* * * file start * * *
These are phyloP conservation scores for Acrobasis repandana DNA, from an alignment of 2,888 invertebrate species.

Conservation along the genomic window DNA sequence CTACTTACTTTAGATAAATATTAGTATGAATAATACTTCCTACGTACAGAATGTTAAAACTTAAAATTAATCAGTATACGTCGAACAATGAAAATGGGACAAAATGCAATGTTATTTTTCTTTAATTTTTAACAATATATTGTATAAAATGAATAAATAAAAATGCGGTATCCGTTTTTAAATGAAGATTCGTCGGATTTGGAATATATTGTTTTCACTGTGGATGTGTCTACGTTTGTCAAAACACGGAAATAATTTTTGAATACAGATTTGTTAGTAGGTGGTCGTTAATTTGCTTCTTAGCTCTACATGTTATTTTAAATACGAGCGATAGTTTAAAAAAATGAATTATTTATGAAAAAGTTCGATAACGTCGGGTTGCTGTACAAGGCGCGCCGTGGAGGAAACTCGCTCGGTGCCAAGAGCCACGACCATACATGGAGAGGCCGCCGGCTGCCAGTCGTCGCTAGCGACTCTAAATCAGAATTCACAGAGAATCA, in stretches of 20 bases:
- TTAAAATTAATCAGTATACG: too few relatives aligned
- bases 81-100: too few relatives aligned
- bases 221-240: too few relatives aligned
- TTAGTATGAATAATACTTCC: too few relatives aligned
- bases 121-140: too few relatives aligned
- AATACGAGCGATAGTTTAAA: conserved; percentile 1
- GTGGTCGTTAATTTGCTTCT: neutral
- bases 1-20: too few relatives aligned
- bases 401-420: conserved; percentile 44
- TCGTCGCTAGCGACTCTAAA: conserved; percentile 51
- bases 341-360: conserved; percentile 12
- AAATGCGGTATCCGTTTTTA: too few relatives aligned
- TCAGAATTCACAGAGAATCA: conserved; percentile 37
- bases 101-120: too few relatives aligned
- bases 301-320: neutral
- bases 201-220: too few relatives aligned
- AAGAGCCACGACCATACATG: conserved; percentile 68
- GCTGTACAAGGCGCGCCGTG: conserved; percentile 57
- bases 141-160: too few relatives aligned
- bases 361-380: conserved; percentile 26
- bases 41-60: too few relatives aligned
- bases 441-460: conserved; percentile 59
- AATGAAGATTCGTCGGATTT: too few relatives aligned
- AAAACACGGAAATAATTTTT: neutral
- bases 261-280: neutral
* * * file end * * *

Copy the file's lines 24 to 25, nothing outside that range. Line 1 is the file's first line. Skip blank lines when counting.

- bases 441-460: conserved; percentile 59
- AATGAAGATTCGTCGGATTT: too few relatives aligned